When I started this blog from my home in Damascus; I wanted to tell the world “a story” about what does war do to one’s soul but also about survival and peaceful resistance. Many years afterwards, the story became stories and the hundreds readers became thousands. Together with many of you; we have crowd-funded for and raised awareness about the White Helmets: Syria Civil Defense who are saving lives every day and we supported the production of Syria Love Boat; a theatrical production about the perils of crossing the Mediterranean performed by war-wounded Syrian refugees in Jordan.
Previously, together with YOU and many organizations and individuals around the globe; the White Helmets Hero Fund reached: 357.000$ and Syria Love Boat reached its goal 25.000$
Today’s story is not only about resilience and hope but also about a young girl’s capacity to inspire others and influence them from the basement of a textiles factory in Turkey. Loury is 15 years old young Syrian girl from Aleppo. Following the bombardment of her neighborhood by regime forces; she had to flee with her family towards Turkey. The trip, says the father, was financed through selling his musical instrument. The family today survives thanks to the work of Loury, 15 years old, and her father in a low-wage clothes factory and Jan her 13 years’ old brother sweeping the floor in a barber shop.
Loury is 15 years old young Syrian girl from Aleppo; she works 10 hours a day for 1$ an hour in a garment industry in Turkey but she should be doing something else !
Loury, the Promising Violinist Who Used to Be
Before the war; Loury was on her way to become a professional violinist and maybe join the Conservatory of Damascus Music School. Speaking of the past, she recalls saying “I remember the last time I played the violin. I was in my house, where I have beautiful memories” Loury told the New York Times. But she could not take her violin with her when they had to flee, one might wonders: how come a violin, such a small instrument, could not be picked up among other belongings? The bombardment intensified explains Loury in the following heartbreaking video “every time we would go up to pick the violin; we had to come down to hide from the shelling” until her father said: that is it! We need to leave now.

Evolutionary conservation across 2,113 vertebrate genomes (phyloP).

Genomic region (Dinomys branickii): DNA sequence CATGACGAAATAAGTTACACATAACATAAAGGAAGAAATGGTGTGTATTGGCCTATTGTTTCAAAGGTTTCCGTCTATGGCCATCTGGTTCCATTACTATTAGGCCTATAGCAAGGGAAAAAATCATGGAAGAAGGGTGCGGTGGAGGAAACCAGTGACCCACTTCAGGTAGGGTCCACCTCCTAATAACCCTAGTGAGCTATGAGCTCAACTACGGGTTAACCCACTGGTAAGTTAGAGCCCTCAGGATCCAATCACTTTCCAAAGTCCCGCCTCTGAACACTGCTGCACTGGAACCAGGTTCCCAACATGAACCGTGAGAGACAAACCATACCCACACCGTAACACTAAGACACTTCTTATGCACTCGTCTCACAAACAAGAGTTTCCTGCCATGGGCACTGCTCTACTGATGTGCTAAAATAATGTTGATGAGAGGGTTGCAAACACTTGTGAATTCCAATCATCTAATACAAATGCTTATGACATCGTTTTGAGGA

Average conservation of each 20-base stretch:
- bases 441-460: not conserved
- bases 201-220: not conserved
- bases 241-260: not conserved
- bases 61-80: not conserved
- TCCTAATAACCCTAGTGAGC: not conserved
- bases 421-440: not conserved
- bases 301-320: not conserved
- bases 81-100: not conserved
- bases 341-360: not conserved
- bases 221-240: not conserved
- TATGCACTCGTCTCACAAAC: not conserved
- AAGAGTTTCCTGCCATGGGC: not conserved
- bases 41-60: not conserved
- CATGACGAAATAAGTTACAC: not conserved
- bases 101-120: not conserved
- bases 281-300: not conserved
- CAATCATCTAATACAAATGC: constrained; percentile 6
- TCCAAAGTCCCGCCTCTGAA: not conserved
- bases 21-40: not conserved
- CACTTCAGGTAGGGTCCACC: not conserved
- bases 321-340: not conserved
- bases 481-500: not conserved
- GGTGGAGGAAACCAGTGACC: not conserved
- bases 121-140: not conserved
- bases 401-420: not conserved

It comes as no surprise to say that Loury is one of 400.000 Syrian kids left without school in Turkey according to a recent report by Human Rights Watch. Moreover, she is among tens and maybe hundreds of thousands of those kids working for ten hours a day for less than 1$ per hour. In 2015, Fair Wear Foundation, a non-profit working with companies and factories to improve labour conditions for garment workers, issued 39 pages case study report about Turkish Textile Industry citing fears that the arrival of Syrian refugees, specifically kids, could increase the risk of exploitive child labor. Loury is just one case.
What Can We Do for Loury? Hint: #Violin4Loury
Christina Asquith, the founder of Fuller Project for International Reporting and one of the co-writers of Loury’s story, has sat up a fund-raiser for 2000$ to buy Loury a violan and secure some income so she can go back to school. They reached 1300$
Still, we can help; not only by donations, which will be extremely appreciated, but also by expressing our solidarity with Loury. Similar to what we did in previous campaigns; we will use our social networks, online and offline, to circulate Loury’s cause AND we will make sure to document the progress.
- Share this blog post with the hashtag #Violin4Loury and a link to the fund-raiser.
- Did you donate? Inbox me (Salim.salamah(at)gmail.com) and tell me why you donated? And what message do you want to send to Loury in Turkey? (I will add this message to the blog post) and translate into Arabic
- Pick up the phone and tell two of your close friends about this fund-raiser and send them a link
- Do you work in music industry (festivals, recording companies, instruments supplying, agent or as a professional musician?) think of what you can do. I am sure it is a lot.